Overcoming anxiety, OCD and melancholy as a working writer and creative.
It’s 2 p.m. on a Tuesday afternoon and I’ve convinced myself I have bone cancer.
It begins with me noticing a small bump on the inside of my ring finger. It’s red and a bit puffy.
To the ordinary eye it would be shrugged off as a mosquito bite or a nick or just simply a peculiar bump that should garner no attention.
But, I don’t have ordinary eyes.
I have eyes plagued by Obsessive Compulsive Disorder… and in a minute a small mosquito bite becomes something much much more.
I run over the bump with the pad of my thumb.
Then I do it again.
And, then, I don’t stop.
With each passing brush of thumb to bump I feel my heart pound harder, faster, more out of control.
I hear my therapist’s voice behind the chaos in my skull –– don’t give into the compulsion, sit with the discomfort and it will eventually get better.
But, it’s too late.
I’m already spiraling.
I look at the clock. It’s now 3 p.m.
For sixty minutes, I have sat in an uncomfortable chair, staring at the blinking cursor on my laptop screen, silently panicking in my own mind as I continue to graze that small red bump on my ring finger.
To the outside world, I look normal. Perhaps, even charmingly introspective. But, they can’t hear the demons in my ears.
Eventually, I do the one thing my therapist tells me not to do…
I place my hands on the keys of my laptop, I transport myself to WebMD and for the remainder of the afternoon, I become lost in a never-ending library of symptoms and diseases.
For years, this experience coupled with nasty bouts of anxiety and deep feelings of melancholy made up much of my existence.
I decided it was time to get help after seeing the long list of writers who decided to off themselves after their mental illnesses had gotten out of their control.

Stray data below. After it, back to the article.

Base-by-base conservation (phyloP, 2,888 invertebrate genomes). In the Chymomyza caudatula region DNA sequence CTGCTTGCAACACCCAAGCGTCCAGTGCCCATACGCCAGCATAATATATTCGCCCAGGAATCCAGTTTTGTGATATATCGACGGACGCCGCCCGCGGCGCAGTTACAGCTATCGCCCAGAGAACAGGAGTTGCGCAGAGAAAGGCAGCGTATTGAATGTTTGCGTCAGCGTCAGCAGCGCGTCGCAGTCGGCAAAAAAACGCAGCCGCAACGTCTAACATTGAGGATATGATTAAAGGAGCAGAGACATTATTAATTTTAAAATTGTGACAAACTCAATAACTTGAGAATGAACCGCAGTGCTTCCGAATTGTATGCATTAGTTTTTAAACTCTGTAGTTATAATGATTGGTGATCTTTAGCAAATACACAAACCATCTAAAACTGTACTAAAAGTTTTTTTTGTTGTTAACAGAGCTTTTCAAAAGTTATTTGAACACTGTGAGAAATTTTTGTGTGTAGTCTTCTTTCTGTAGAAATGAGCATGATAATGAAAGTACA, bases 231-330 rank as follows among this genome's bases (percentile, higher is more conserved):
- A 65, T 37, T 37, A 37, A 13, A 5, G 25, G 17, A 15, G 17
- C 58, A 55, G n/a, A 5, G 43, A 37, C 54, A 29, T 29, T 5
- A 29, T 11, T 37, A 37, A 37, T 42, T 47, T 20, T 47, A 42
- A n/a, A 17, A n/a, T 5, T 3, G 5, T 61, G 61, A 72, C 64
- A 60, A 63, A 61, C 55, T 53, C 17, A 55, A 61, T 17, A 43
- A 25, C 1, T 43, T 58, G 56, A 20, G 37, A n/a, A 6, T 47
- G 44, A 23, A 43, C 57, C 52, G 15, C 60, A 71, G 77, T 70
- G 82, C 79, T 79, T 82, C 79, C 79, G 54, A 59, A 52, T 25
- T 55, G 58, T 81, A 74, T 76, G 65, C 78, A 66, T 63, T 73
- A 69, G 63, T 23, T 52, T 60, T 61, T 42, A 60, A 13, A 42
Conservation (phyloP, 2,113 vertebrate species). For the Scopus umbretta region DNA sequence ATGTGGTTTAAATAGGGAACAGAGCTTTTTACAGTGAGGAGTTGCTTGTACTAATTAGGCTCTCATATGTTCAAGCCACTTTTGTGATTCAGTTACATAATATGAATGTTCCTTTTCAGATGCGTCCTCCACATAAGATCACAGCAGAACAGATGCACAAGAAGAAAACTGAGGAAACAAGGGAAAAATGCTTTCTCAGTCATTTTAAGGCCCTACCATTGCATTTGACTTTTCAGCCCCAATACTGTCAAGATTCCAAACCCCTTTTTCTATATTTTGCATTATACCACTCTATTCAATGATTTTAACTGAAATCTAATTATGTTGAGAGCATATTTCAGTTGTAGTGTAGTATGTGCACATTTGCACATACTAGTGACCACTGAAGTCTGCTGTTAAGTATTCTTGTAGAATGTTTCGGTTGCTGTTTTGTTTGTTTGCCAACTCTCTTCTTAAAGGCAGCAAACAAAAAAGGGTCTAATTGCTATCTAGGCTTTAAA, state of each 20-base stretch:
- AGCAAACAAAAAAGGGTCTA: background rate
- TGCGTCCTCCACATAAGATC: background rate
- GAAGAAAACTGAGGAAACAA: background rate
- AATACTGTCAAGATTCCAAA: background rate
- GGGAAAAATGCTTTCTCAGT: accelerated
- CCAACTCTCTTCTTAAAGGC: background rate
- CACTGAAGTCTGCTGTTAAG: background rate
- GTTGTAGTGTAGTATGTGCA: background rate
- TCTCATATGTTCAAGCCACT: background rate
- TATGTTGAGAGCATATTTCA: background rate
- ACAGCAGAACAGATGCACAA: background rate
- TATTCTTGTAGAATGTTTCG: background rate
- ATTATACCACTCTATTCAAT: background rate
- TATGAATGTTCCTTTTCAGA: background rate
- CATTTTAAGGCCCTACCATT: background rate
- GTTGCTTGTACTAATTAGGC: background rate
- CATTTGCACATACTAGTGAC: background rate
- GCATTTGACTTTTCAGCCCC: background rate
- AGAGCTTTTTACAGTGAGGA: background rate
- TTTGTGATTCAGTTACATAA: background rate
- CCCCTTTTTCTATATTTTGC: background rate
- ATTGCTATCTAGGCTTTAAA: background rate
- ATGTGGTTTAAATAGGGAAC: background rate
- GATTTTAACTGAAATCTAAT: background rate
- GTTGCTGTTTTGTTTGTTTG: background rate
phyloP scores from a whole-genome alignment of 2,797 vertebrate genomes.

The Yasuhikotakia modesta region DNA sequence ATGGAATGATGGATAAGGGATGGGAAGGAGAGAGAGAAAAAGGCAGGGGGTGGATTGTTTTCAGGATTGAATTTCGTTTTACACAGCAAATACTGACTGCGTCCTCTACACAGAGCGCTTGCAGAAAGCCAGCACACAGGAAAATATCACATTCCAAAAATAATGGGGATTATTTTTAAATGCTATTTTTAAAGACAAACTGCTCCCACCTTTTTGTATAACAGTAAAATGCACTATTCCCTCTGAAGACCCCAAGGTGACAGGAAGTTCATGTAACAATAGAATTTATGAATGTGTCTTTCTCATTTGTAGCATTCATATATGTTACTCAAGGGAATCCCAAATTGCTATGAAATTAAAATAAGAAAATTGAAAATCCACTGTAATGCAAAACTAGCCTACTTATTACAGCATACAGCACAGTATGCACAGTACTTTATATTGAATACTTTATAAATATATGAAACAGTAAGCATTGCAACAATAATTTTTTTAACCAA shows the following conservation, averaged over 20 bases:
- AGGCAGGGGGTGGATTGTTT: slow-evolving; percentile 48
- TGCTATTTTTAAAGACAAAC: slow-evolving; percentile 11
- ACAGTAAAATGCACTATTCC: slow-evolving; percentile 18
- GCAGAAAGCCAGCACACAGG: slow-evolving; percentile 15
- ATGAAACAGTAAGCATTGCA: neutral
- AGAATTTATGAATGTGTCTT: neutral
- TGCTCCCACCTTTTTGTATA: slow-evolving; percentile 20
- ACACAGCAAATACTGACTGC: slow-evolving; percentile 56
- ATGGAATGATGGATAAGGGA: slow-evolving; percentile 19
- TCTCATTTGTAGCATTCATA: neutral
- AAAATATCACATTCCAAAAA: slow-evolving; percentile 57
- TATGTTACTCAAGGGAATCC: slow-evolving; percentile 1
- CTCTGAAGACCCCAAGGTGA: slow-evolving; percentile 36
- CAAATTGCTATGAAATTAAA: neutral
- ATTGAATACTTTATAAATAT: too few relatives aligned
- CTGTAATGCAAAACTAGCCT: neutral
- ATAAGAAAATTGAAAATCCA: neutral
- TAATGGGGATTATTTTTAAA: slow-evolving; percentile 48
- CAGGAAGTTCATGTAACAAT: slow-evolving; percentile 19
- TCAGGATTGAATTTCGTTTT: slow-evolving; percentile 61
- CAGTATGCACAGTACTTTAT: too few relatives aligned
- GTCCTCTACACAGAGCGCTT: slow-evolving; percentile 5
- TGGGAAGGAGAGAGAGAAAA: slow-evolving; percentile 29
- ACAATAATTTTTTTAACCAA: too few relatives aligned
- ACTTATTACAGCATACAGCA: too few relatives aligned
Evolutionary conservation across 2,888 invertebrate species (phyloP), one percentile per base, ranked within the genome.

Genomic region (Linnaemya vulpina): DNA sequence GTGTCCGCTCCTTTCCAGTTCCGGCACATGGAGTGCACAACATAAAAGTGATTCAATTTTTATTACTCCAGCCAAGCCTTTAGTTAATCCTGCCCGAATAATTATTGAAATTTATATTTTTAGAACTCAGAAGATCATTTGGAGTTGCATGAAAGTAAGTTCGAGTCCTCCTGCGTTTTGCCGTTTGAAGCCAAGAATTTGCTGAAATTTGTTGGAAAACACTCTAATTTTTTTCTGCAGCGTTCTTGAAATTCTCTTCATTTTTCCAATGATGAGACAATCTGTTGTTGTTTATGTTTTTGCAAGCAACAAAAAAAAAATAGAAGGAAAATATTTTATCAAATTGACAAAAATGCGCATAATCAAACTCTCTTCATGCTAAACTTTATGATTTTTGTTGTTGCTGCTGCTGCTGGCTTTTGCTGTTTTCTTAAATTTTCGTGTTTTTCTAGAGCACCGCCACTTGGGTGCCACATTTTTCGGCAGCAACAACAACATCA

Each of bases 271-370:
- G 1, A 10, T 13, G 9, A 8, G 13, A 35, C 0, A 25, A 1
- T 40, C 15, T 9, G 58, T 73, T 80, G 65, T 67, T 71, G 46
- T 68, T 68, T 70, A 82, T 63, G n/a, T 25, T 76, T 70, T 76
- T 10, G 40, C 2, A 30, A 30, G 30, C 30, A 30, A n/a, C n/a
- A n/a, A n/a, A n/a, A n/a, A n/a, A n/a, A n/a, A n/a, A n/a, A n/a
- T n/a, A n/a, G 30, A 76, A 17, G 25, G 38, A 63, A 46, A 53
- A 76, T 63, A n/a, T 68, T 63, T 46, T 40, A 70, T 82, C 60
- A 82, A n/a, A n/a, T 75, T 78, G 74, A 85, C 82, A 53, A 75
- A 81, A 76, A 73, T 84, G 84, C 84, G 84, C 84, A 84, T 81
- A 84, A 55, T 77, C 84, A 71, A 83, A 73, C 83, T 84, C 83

Hemingway pressed a sawed-off shotgun to his head. Sylvia Platt stuck her head in an oven. Virginia Woolf filled her pockets full of rocks and took a stroll into a lake.
There have been endless occurrences, just like these. And, while I’ve never been suicidal, I think I realized with the countless hours I spend alone each day writing, stuck in my own head, I could have gotten there.
My therapist helped me immensely. That word shouldn’t be singular. I’ve had many, throughout the years. But, as I’ve continued to battle my own mind, I’ve realized getting better must be a constant thoughtful journey you embark on your own…
After all, it’s really just us and our minds, at the end of the day.
Here’s how I’m slowly overcoming anxiety, OCD and deep feelings of melancholy.
If you haven’t yet gathered, there isn’t any aspect of me that is mentally or emotionally stable.
While I run a thriving writing agency, have written a book… my life as a writer and creative is constantly tormented by deep feelings of melancholy, anxiety and OCD –– they’re demons that hunt me daily.
They kick my teeth in most of the time.
But, in the times they haven’t and I’ve won, here is what I’ve learned... discover their opposites, and lean in.
The opposite of melancholy is love, if you can love others wildly and often it’s extraordinarily difficult to feel melancholy.
The opposite of anxiety is presence, if you can be present during most of life’s moments it’s far easier to worry less.
The opposite of OCD is gratitude, if you can be deeply thankful that you’re still living and breathing above the Earth, it’s challenging to obsess over the things you can’t control.
And, lastly, I often find myself reflecting on the line... “I don’t think all writers are sad, I think all sad people write.”
While I would never say writing has saved my life... it has brought me back to life.
So, what I would tell everyone to do is write and write often.
There is a great chance you will never make a living doing it (but, that’s not why you write).
You write to tell people you love them.
You write to be present.
You write to be grateful.
You write to make sense of the sadness, the anxiety, the OCD and the other nasty demons that plague you.
You write to sweep up the broken pieces and you write to be thankful for the pieces that are unbroken.
All of us, should invest in a journal.
One with a leather cover and good paper, one heavy enough to weather our scribbling.
By Cole Schafer.
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